Violent clashes erupt as Knesset approves part of controversial judicial overhaul
Protests have erupted leading to clashes between the Israeli protesters against Netanyahu’s judicial overhaul and the police as the Knesset approved key part of the plan.
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The regime's legislature approved the first bill of the plan in a tumultuous session on Monday that saw the opposition legislators walking out in protest and shouting “for shame!”
The bill prevents the regime’s Supreme Court from striking down the Israeli cabinet’s decisions if it deems them to be “unreasonable.”
It is part of a broader scheme that Netanyahu announced in January as means of supposedly curbing what he called decades of undue political interference by judges.
The scheme’s opponents, however, argue that it will remove necessary checks on the power that is wielded by the politicians. They also accuse Netanyahu, who is on trial on several counts of corruption charges, of trying to use the scheme to quash possible judgments against him.
Israelis have been holding thousands-strong rallies on a weekly basis throughout the occupied territories since Netanyahu announced his intention to have the Knesset pass the so-called overhaul plan.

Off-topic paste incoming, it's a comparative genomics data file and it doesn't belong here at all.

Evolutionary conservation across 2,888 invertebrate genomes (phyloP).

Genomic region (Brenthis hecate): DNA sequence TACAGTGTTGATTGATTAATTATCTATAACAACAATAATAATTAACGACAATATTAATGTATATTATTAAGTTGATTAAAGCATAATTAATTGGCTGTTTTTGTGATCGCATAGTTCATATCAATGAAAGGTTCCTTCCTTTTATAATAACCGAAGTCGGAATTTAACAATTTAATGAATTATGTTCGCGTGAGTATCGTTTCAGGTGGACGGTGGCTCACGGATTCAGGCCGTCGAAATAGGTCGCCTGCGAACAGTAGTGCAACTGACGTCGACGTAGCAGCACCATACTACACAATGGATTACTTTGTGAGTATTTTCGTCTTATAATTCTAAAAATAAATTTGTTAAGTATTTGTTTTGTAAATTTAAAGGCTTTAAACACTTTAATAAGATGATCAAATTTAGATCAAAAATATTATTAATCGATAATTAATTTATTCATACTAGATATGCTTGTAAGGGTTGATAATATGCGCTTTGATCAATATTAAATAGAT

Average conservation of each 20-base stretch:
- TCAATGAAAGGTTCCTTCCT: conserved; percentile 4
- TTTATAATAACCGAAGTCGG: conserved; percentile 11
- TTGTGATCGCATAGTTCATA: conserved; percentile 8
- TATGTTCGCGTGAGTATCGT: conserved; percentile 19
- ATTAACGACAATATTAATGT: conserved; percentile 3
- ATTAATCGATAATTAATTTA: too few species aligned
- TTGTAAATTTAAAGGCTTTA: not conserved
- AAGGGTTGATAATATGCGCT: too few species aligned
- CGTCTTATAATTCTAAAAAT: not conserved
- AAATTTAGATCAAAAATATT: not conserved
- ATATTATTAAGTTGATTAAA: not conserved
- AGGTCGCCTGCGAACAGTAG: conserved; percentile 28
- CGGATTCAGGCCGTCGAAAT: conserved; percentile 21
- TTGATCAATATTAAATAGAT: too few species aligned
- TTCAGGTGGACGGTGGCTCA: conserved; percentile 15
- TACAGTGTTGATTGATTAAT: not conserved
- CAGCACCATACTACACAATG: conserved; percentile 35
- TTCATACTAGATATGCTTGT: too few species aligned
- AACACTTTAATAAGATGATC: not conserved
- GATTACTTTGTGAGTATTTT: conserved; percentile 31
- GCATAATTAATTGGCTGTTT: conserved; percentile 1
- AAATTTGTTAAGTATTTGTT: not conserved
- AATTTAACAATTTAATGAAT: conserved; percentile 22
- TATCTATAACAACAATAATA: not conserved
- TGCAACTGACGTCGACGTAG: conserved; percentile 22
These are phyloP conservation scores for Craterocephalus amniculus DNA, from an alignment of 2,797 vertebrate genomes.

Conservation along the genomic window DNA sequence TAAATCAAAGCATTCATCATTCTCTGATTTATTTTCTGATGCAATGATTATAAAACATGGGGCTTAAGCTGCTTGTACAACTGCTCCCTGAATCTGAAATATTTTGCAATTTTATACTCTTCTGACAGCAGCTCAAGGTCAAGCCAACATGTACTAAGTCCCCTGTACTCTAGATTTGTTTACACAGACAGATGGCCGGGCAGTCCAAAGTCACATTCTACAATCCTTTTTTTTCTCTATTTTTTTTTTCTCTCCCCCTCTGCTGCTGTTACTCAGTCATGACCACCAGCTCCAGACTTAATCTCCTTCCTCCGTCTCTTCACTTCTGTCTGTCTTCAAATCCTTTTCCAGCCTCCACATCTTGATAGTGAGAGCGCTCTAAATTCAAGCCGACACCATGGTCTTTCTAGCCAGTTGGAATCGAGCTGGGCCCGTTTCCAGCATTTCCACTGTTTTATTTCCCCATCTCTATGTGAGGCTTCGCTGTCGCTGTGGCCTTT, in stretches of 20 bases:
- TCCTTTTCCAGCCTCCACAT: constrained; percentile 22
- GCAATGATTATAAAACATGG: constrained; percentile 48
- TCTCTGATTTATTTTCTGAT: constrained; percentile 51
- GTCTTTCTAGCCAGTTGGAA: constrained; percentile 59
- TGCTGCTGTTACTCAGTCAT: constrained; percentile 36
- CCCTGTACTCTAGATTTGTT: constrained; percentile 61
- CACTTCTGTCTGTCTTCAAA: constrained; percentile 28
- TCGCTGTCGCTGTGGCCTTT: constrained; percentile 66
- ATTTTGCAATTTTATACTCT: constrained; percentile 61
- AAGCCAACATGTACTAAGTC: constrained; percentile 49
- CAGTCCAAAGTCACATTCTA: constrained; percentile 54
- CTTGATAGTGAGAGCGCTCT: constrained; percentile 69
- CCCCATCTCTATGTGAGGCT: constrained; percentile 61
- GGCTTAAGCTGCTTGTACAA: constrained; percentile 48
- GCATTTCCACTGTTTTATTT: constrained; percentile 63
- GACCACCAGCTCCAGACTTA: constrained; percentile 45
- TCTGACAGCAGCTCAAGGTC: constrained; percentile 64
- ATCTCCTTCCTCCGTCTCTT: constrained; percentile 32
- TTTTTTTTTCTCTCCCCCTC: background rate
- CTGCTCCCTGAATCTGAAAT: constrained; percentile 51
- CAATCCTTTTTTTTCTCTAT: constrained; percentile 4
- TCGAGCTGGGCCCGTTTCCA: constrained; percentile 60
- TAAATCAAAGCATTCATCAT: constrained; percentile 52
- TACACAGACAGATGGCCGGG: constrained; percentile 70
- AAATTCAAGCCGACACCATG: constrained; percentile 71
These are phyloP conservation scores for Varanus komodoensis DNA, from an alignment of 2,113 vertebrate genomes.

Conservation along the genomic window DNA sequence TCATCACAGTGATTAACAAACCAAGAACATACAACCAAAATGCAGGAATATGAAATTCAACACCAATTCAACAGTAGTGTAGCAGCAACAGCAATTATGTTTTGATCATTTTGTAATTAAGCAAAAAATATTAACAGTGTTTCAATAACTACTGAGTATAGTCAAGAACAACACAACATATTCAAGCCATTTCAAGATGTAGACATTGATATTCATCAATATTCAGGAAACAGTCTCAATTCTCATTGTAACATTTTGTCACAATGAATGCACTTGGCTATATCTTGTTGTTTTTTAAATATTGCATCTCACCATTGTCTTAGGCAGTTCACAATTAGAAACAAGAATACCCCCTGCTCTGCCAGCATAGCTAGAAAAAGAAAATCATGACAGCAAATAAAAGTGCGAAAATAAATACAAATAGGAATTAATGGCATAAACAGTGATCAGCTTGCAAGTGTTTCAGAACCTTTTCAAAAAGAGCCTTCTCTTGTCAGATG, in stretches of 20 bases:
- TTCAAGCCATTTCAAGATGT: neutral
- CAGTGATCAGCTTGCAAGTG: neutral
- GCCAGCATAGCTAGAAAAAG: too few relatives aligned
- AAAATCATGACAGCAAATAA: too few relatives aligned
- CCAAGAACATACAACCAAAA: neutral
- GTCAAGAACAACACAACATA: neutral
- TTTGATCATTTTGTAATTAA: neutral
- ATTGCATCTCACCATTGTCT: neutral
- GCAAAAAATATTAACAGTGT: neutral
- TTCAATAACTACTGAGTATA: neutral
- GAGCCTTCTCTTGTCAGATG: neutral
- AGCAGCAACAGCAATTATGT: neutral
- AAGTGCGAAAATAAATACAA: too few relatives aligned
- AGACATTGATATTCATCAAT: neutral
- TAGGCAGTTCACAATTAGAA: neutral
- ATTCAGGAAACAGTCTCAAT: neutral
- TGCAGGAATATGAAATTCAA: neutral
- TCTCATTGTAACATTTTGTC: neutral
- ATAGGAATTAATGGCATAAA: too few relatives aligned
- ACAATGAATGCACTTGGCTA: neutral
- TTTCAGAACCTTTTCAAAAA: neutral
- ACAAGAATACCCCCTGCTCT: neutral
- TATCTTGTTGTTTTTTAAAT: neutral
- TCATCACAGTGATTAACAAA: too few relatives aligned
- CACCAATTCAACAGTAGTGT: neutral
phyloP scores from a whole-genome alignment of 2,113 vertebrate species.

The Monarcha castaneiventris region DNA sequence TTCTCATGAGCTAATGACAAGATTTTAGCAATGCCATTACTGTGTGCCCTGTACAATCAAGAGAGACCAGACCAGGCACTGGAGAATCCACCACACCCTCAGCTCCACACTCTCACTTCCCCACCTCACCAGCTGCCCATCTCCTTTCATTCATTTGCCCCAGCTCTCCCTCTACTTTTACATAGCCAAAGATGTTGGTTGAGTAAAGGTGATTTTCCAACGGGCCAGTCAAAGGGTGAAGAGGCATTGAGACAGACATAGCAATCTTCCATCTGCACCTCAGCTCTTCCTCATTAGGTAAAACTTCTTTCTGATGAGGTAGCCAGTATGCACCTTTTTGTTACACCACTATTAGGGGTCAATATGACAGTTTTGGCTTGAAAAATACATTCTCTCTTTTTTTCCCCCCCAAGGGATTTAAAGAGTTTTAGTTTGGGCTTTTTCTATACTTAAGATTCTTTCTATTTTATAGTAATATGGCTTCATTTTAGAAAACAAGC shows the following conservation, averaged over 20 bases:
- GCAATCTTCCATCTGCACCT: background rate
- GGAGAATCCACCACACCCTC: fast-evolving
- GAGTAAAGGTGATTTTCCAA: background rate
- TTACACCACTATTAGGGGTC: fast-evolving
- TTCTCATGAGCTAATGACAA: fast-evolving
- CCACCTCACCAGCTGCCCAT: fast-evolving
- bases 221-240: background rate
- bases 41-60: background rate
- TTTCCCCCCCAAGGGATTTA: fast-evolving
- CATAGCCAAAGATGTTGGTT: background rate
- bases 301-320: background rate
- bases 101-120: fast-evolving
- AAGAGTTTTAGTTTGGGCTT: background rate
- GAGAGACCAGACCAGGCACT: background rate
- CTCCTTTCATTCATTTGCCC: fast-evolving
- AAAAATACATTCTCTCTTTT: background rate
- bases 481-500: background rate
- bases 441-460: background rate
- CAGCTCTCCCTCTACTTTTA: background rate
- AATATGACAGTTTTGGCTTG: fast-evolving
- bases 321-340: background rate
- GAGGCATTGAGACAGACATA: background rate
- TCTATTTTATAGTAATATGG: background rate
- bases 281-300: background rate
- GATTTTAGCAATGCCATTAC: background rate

Demonstrations against the bill began early Monday with the regime's forces dragging away protesters who had chained themselves to posts in the occupied city of al-Quds and blocked the road outside the Knesset.
As evening approached, thousands of protesters took to the streets in a number of cities across the occupied territories, blocking highways and scuffling with Israeli forces. Israeli authorities said at least 19 people were arrested on Monday.
Protesters who had rallied in al-Quds outside the Knesset were finally cleared by Israeli forces, who dragged them across the asphalt and used water cannons to disperse them, including one that sprayed a foul-smelling substance.
In the coastal city of Tel Aviv, horse-mounted Israeli forces tried to disperse a crowd on the main highway, where protesters had lit small fires.
Outside the city, a driver rammed his car into a small crowd that was blocking a road, lightly wounding three people. The driver was later arrested.
Just a few minutes after the Knesset's vote, a political watchdog group said it would appeal against the bill at the Supreme Court.
Netanyahu, made a televised speech after sundown as the protests raged on, alleging that he would seek dialogue with the opposition in order to reach an all-inclusive agreement by the end of November.
Tel Aviv's main share indices tumbled as much as 2.5 percent following the vote in the Knesset, while the regime's currency, shekel, slid one percent against the dollar.
Opposition leaders have pledged to challenge the bill, while the head of a major labor federation threatened to declare a general strike if Netanyahu's cabinet pursued "unilateral" measures.